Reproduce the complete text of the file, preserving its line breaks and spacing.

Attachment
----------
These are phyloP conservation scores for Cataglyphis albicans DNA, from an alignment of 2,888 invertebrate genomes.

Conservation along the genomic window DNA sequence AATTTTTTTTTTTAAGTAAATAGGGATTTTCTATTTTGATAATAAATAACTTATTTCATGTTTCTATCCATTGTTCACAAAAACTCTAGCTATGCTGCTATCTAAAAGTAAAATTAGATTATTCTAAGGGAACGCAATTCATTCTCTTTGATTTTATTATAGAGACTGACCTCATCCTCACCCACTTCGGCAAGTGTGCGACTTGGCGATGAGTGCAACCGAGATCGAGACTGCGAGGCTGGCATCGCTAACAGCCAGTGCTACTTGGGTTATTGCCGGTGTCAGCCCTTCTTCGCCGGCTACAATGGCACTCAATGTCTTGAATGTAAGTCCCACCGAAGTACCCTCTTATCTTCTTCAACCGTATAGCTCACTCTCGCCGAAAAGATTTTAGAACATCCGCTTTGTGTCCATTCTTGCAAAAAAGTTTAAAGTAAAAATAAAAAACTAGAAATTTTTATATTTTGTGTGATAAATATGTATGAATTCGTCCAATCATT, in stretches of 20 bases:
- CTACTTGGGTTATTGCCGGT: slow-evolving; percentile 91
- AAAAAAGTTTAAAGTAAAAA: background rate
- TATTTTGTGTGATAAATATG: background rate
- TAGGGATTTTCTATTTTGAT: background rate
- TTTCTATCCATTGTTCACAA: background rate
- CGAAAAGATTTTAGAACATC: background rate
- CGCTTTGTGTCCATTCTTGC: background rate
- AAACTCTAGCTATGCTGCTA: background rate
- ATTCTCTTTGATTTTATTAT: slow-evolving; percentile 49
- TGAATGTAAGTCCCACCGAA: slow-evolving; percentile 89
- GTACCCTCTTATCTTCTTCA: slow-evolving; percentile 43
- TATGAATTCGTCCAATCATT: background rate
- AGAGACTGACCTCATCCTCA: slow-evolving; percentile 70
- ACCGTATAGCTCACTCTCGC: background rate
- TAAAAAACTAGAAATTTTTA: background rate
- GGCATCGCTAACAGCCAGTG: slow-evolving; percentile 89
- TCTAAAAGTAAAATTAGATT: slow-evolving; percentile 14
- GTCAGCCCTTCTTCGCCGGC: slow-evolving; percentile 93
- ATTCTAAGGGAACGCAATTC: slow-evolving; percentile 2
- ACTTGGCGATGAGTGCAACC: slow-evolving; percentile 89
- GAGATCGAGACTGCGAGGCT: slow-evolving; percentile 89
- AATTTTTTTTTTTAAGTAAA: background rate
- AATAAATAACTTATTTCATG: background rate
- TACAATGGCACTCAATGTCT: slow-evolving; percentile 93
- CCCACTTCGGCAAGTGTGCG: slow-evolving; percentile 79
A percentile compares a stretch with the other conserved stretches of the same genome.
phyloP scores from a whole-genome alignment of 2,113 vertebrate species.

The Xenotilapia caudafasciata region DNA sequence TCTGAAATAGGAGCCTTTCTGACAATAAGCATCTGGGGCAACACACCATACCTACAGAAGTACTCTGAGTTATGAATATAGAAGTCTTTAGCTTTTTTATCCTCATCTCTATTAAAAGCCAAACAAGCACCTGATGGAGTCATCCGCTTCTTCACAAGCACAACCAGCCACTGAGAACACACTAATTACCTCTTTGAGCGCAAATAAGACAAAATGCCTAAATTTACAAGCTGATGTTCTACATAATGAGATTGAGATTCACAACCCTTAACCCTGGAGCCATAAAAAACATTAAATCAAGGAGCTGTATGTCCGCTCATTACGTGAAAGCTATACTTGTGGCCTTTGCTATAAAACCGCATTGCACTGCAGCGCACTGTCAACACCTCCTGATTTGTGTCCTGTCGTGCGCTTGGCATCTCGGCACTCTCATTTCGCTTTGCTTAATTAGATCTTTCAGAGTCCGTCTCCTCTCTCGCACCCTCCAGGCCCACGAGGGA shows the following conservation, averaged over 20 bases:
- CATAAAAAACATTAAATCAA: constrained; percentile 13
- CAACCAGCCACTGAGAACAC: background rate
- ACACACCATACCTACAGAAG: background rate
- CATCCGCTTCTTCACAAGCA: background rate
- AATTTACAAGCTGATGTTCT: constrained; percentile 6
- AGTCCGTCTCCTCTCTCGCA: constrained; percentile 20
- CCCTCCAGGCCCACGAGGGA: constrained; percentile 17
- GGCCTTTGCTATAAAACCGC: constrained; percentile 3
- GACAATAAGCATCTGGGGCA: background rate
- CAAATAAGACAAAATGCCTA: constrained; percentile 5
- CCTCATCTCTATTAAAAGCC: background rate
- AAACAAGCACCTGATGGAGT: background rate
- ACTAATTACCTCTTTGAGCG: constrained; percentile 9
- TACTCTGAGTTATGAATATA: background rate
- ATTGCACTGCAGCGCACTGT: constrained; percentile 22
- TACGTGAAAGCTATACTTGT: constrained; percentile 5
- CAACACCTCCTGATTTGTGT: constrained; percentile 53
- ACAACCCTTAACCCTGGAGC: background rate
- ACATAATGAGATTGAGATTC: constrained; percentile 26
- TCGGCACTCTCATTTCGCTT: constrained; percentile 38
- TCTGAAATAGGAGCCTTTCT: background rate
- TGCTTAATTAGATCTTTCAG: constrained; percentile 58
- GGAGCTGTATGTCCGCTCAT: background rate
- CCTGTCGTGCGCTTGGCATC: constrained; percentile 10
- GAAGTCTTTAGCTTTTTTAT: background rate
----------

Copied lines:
These are phyloP conservation scores for Cataglyphis albicans DNA, from an alignment of 2,888 invertebrate genomes.

Conservation along the genomic window DNA sequence AATTTTTTTTTTTAAGTAAATAGGGATTTTCTATTTTGATAATAAATAACTTATTTCATGTTTCTATCCATTGTTCACAAAAACTCTAGCTATGCTGCTATCTAAAAGTAAAATTAGATTATTCTAAGGGAACGCAATTCATTCTCTTTGATTTTATTATAGAGACTGACCTCATCCTCACCCACTTCGGCAAGTGTGCGACTTGGCGATGAGTGCAACCGAGATCGAGACTGCGAGGCTGGCATCGCTAACAGCCAGTGCTACTTGGGTTATTGCCGGTGTCAGCCCTTCTTCGCCGGCTACAATGGCACTCAATGTCTTGAATGTAAGTCCCACCGAAGTACCCTCTTATCTTCTTCAACCGTATAGCTCACTCTCGCCGAAAAGATTTTAGAACATCCGCTTTGTGTCCATTCTTGCAAAAAAGTTTAAAGTAAAAATAAAAAACTAGAAATTTTTATATTTTGTGTGATAAATATGTATGAATTCGTCCAATCATT, in stretches of 20 bases:
- CTACTTGGGTTATTGCCGGT: slow-evolving; percentile 91
- AAAAAAGTTTAAAGTAAAAA: background rate
- TATTTTGTGTGATAAATATG: background rate
- TAGGGATTTTCTATTTTGAT: background rate
- TTTCTATCCATTGTTCACAA: background rate
- CGAAAAGATTTTAGAACATC: background rate
- CGCTTTGTGTCCATTCTTGC: background rate
- AAACTCTAGCTATGCTGCTA: background rate
- ATTCTCTTTGATTTTATTAT: slow-evolving; percentile 49
- TGAATGTAAGTCCCACCGAA: slow-evolving; percentile 89
- GTACCCTCTTATCTTCTTCA: slow-evolving; percentile 43
- TATGAATTCGTCCAATCATT: background rate
- AGAGACTGACCTCATCCTCA: slow-evolving; percentile 70
- ACCGTATAGCTCACTCTCGC: background rate
- TAAAAAACTAGAAATTTTTA: background rate
- GGCATCGCTAACAGCCAGTG: slow-evolving; percentile 89
- TCTAAAAGTAAAATTAGATT: slow-evolving; percentile 14
- GTCAGCCCTTCTTCGCCGGC: slow-evolving; percentile 93
- ATTCTAAGGGAACGCAATTC: slow-evolving; percentile 2
- ACTTGGCGATGAGTGCAACC: slow-evolving; percentile 89
- GAGATCGAGACTGCGAGGCT: slow-evolving; percentile 89
- AATTTTTTTTTTTAAGTAAA: background rate
- AATAAATAACTTATTTCATG: background rate
- TACAATGGCACTCAATGTCT: slow-evolving; percentile 93
- CCCACTTCGGCAAGTGTGCG: slow-evolving; percentile 79
A percentile compares a stretch with the other conserved stretches of the same genome.
phyloP scores from a whole-genome alignment of 2,113 vertebrate species.

The Xenotilapia caudafasciata region DNA sequence TCTGAAATAGGAGCCTTTCTGACAATAAGCATCTGGGGCAACACACCATACCTACAGAAGTACTCTGAGTTATGAATATAGAAGTCTTTAGCTTTTTTATCCTCATCTCTATTAAAAGCCAAACAAGCACCTGATGGAGTCATCCGCTTCTTCACAAGCACAACCAGCCACTGAGAACACACTAATTACCTCTTTGAGCGCAAATAAGACAAAATGCCTAAATTTACAAGCTGATGTTCTACATAATGAGATTGAGATTCACAACCCTTAACCCTGGAGCCATAAAAAACATTAAATCAAGGAGCTGTATGTCCGCTCATTACGTGAAAGCTATACTTGTGGCCTTTGCTATAAAACCGCATTGCACTGCAGCGCACTGTCAACACCTCCTGATTTGTGTCCTGTCGTGCGCTTGGCATCTCGGCACTCTCATTTCGCTTTGCTTAATTAGATCTTTCAGAGTCCGTCTCCTCTCTCGCACCCTCCAGGCCCACGAGGGA shows the following conservation, averaged over 20 bases:
- CATAAAAAACATTAAATCAA: constrained; percentile 13
- CAACCAGCCACTGAGAACAC: background rate
- ACACACCATACCTACAGAAG: background rate
- CATCCGCTTCTTCACAAGCA: background rate
- AATTTACAAGCTGATGTTCT: constrained; percentile 6
- AGTCCGTCTCCTCTCTCGCA: constrained; percentile 20
- CCCTCCAGGCCCACGAGGGA: constrained; percentile 17
- GGCCTTTGCTATAAAACCGC: constrained; percentile 3
- GACAATAAGCATCTGGGGCA: background rate
- CAAATAAGACAAAATGCCTA: constrained; percentile 5
- CCTCATCTCTATTAAAAGCC: background rate
- AAACAAGCACCTGATGGAGT: background rate
- ACTAATTACCTCTTTGAGCG: constrained; percentile 9
- TACTCTGAGTTATGAATATA: background rate
- ATTGCACTGCAGCGCACTGT: constrained; percentile 22
- TACGTGAAAGCTATACTTGT: constrained; percentile 5
- CAACACCTCCTGATTTGTGT: constrained; percentile 53
- ACAACCCTTAACCCTGGAGC: background rate
- ACATAATGAGATTGAGATTC: constrained; percentile 26
- TCGGCACTCTCATTTCGCTT: constrained; percentile 38
- TCTGAAATAGGAGCCTTTCT: background rate
- TGCTTAATTAGATCTTTCAG: constrained; percentile 58
- GGAGCTGTATGTCCGCTCAT: background rate
- CCTGTCGTGCGCTTGGCATC: constrained; percentile 10
- GAAGTCTTTAGCTTTTTTAT: background rate